IIT: India's Intellectual Treasures.
Suvarna Rajguru and Ranjan Pant. 128 pages. Indus Media, 2003. $60.
The authors say they felt there was “a strong need for a comprehensive publication” that would showcase the “historical, cultural background and development” of these institutions for the Indian Diaspora and the IIT alumnus in particular to cherish.
The notion that industrial development was possible only by training high level technocrats, in new, freshly created technical institutions for post independent India, propelled Jawaharlal Nehru to build the IITs.
The first IIT was established in Kharagpur in 1951, the site chosen to honor the spirit of the lost political prisoners fighting for India’s freedom in the near by Hijli jail.
According to the authors, IIT Kharagpur therefore symbolizes not just technical brilliance but the pride and honor of India in the face of Britain’s legacy of death and destruction. The next four IITs, Bombay, Chennai, Kanpur and Delhi were built by financial and other assistance from UNESCO, USSR, West Germany, USA and Britain and the influences can be seen partly in their unique curriculum and partly in construction. The last two created in 1994 and 2001 at Guwahati and Roorkee, are the creation of the now self reliant central government.
Life was not very rosy when the first graduates started emerging from the hallowed portals. Three reviews in 1986, 1995 and 2000 brought home the realization that while the 27,000 engineers who exited these state of the art institutes became trailblazers worldwide, they had failed to meet the needs of the nation’s industry. Several alumni had departed to foreign shores for higher studies and not returned, so India was left struggling with a lagging rural economy.
What also stood out was the fact that while the revered, highly experienced older faculty was retiring, there were not many worthy heirs and insufficient support to fund research programs, raise pay scales or even get consultants or professors from outside, and it affected the institutions adversely. While many consider the IITs to be at par with MIT as far as the undergrad programs go, they are considered nowhere near Ivy League standard for postgraduate work. On being reminded that the motto at IIT Kharagpur read “Dedicated to the service of the Nation,” an alumni quipped, “Which Nation?” an biting hreference to the exodus of the Indian technocrats to the U.S.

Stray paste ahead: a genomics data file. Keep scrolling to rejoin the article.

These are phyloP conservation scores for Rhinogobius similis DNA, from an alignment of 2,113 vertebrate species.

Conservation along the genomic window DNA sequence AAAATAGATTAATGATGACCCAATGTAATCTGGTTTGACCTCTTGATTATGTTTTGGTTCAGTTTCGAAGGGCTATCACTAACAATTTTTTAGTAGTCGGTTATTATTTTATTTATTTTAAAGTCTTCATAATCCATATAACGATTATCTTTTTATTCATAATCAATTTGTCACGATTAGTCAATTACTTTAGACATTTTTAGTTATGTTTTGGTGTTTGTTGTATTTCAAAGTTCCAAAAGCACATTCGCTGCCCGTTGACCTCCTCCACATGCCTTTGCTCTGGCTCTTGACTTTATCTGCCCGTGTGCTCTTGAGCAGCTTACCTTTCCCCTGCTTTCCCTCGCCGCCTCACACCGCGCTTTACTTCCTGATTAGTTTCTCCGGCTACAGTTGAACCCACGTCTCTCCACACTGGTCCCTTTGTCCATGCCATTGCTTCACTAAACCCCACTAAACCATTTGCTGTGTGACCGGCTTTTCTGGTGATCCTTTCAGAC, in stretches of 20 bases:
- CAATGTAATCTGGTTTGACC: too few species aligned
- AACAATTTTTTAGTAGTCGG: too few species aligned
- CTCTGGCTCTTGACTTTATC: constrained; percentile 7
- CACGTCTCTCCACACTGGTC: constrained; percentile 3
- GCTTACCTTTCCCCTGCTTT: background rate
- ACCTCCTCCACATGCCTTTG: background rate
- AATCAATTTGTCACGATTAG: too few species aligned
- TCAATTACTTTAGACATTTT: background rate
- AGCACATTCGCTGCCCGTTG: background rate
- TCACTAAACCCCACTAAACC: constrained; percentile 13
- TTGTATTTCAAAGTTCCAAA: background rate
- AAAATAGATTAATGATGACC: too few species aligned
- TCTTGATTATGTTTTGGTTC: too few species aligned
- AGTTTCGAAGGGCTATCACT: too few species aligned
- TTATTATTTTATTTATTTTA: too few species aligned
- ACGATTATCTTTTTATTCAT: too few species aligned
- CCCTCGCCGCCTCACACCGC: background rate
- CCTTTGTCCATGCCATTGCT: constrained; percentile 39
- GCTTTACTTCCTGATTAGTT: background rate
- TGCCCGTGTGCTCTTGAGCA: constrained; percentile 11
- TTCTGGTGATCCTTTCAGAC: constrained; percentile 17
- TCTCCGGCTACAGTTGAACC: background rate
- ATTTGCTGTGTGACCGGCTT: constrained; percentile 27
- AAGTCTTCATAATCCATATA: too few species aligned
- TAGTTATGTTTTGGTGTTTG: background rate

Talking about their alma mater seems to have struck a deep chord within the 35,000 strong IIT alumni community in the United States. The book captures the outpouring of nostalgia and memories and the authors have made a conscious effort to portray the flip side of being an IITian. From studying day and night to the sounds of loud music, the tough competition not just to get in but to survive, lousy food, walking on the dark side with games of Russian roulettes and high stakes, the alumni recall sex, drugs, rock and roll at the Mood Indigo Festivals, attempted suicides and breakdowns.
The IIT fraternity also formed “close bonds of friendship that resulted from mutual struggles, competition and commiseration.” An IITian knew the only religion and citizenship that mattered was being an IITian. The $30 billion joint assets and the glorious success that many IITians have savored in the United States is only because of the “fundamentals learnt in IIT,” according to the alumni interviewed.
It took the authors two years of extensive research, collaborations with two historians(one of whom did his PhD dissertation on the IITs,) pouring through 50 years of India’s annual reports on education, visits to all the seven campuses, extensive interviews with academia and faculty at IIT and several students and alumni to create this book.
This book pinpoints the vital statistics, captures the essence of these institutes to whet the nostalgic appetite of any IITian. It is an intriguing read even for someone not from these techno jewels in India’s crown, a succulent appetizer, and sets the tone for more in-depth books as the main course to follow.